We’ve just concluded our journey to the least climbed of the Seven Summits, Carstensz Pyramid located on the island of Papua New Guinea. About a week ago our team assembled in Bali and completed our equipment checks. Then we flew to the easternmost province of Indonesia, Papua. We waited in the frontier town of Timika for the weather to clear so that we could fly by helicopter over the jungle to the Yellow Valley base camp nearby Carstensz Pyramid.
We were delayed by one day in Timika as frequent the rain and thunderstorms passed by. Then on the clear morning of October 16th we flew to base camp at 4,242 meters (14,000 ft). From there we went on an acclimatization hike around the valley. After lunch, we decided to climb partway up the route on Carstensz Pyramid, so that we could familiarize ourselves with the climbing. At dinner, we discussed our climbing strategy for the following day and went to bed anticipating the climb ahead!
We awoke at 4 AM and had breakfast at 4:30 AM, then departed camp at 5 AM for our ascent of Carstensz Pyramid. As we ascended the first pitches of rock the sun rose and we turned off our headlamps. Much of the route is climbing on 5th class rock up cracks, gulleys, and rock faces until reaching the ridgeline. By 9 AM we reached the cable crossing, an airy section where a large gap in the ridge exists. Climbers cross by walking along a 40 ft. cable. After that, we continued along the ridge until reaching a ‘step across’ where we hopped from one rock to the next. We then ascended the final slopes to the summit at 4,884 meters (16,117 ft). At the top, we congratulated each other and took a few team photos, then began our descent.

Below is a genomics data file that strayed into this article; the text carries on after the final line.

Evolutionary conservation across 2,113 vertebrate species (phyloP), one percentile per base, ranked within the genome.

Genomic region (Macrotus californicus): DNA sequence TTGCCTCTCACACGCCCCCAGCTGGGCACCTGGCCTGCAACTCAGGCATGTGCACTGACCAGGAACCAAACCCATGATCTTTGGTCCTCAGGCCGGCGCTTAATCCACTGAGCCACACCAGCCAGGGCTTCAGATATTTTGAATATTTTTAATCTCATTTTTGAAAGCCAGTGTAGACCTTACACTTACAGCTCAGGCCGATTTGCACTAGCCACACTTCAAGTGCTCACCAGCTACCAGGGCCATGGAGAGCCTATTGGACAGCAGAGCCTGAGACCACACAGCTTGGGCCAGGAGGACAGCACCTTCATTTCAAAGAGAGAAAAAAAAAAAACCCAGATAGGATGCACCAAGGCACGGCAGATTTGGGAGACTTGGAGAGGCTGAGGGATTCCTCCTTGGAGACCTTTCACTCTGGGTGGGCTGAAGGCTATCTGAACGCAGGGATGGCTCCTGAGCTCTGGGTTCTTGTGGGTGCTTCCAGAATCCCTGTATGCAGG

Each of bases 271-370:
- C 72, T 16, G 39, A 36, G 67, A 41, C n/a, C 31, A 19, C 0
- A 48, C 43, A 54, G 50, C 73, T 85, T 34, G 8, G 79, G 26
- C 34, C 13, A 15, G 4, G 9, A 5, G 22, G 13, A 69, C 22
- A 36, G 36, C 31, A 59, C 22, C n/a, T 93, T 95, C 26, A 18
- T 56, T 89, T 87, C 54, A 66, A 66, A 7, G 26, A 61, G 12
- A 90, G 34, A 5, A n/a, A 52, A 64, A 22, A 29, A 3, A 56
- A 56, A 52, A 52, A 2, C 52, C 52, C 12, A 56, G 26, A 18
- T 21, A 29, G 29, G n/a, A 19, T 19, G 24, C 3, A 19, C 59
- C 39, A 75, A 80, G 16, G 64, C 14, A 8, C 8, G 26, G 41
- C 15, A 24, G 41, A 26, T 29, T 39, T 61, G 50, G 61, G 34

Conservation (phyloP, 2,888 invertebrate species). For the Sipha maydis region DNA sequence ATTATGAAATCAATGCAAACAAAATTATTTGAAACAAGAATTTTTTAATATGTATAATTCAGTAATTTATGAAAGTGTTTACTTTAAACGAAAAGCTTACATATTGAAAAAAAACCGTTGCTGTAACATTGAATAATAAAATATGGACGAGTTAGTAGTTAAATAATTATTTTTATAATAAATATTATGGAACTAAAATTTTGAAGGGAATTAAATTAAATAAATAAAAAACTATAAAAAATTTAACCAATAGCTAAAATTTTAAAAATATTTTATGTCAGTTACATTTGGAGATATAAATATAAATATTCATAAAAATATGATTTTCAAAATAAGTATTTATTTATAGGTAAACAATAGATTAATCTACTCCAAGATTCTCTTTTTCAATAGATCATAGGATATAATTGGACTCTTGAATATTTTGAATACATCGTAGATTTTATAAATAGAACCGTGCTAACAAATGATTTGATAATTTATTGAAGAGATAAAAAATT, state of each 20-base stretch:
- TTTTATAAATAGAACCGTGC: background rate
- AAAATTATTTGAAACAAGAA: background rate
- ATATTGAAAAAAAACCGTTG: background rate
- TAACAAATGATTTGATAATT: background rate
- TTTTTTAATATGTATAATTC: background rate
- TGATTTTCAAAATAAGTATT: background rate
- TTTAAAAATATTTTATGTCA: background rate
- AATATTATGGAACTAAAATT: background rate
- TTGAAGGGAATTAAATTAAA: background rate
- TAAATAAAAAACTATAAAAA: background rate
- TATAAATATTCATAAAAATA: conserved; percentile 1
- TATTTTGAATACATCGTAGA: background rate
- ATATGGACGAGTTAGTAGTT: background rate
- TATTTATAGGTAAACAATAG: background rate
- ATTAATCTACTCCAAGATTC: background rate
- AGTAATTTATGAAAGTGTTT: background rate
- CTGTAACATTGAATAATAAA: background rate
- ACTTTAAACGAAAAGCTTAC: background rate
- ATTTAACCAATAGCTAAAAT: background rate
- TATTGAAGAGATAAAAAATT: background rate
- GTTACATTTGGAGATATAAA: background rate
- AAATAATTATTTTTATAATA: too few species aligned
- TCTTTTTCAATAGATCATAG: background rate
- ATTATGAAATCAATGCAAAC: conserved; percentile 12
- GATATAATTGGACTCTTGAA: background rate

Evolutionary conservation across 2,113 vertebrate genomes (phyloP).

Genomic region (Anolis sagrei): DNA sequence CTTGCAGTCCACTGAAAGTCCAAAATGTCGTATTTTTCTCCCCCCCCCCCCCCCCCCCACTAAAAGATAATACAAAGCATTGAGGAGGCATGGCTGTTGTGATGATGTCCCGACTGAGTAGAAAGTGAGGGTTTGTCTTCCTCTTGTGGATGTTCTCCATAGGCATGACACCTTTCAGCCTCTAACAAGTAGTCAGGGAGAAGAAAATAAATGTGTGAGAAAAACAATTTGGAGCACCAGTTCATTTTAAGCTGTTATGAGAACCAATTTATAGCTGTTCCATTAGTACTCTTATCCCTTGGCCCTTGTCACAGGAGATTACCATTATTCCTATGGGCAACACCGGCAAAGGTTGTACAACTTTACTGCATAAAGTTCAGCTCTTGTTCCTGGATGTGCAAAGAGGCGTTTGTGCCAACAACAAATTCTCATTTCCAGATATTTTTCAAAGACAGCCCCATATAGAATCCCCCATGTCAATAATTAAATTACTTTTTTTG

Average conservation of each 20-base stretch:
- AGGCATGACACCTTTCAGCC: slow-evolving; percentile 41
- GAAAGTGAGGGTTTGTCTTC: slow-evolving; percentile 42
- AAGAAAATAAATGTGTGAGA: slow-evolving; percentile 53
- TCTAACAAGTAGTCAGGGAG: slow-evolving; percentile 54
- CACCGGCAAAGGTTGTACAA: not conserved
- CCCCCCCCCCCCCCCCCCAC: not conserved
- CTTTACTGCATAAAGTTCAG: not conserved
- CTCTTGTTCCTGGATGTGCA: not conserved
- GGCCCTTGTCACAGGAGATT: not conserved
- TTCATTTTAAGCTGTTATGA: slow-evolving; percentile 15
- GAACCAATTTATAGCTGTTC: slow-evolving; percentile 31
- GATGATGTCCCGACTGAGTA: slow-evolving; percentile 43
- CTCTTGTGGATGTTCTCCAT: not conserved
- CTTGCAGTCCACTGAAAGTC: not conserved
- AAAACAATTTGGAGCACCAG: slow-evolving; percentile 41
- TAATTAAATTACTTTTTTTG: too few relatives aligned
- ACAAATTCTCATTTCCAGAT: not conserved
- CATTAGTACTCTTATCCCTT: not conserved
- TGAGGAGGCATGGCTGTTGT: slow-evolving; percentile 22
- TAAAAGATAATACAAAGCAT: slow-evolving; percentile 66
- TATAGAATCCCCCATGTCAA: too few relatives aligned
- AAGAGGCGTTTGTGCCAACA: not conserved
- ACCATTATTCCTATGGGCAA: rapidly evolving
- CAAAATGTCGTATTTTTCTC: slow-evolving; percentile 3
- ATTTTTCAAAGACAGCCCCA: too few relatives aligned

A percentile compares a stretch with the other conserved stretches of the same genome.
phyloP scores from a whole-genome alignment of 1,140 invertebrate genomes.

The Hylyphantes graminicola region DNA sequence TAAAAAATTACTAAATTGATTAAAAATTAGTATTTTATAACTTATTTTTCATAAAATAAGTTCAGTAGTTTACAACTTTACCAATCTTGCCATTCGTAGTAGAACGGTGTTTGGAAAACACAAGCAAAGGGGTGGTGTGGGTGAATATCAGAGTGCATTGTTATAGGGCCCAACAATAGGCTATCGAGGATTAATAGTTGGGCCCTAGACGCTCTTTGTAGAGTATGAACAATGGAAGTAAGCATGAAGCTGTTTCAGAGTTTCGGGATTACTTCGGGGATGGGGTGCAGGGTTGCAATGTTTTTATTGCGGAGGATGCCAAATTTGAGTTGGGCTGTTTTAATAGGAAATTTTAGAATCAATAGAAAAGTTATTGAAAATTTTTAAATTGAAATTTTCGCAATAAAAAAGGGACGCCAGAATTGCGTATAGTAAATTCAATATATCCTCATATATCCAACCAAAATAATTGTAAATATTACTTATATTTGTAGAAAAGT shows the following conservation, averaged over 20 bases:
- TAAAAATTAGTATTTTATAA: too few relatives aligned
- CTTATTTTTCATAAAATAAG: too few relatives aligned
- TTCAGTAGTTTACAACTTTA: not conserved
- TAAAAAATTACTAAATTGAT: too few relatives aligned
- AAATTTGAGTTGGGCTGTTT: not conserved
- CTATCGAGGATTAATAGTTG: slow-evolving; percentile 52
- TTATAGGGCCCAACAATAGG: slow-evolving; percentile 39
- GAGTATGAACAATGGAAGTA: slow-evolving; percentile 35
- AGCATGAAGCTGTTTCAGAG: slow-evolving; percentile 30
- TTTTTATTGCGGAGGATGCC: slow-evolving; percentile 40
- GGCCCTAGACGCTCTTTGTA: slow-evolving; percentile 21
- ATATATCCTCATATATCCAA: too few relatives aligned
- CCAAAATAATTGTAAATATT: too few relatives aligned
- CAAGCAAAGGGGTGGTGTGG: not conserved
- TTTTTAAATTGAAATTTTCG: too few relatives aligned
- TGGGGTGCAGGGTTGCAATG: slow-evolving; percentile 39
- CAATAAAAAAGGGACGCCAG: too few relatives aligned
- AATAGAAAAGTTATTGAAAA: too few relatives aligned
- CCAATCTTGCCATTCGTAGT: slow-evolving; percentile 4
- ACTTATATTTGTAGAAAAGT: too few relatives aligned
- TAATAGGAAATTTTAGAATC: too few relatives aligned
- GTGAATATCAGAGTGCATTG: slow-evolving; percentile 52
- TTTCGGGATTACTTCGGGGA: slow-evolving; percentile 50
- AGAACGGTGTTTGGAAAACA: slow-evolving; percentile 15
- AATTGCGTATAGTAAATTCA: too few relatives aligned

We rappelled much of the route and reached base camp at 3:30 PM. That evening we celebrated our success on Carstensz Pyramid. For one of our climbers, Gary Nelson, this was the successful completion of his Seven Summits quest. Gary and I climbed Mount Everest together back in 2011, so this was a special way for me to be part of his last of the Seven Summits. A few of the other climbers on the team are nearing completion of their Seven Summits as well, likely to finish in the coming months!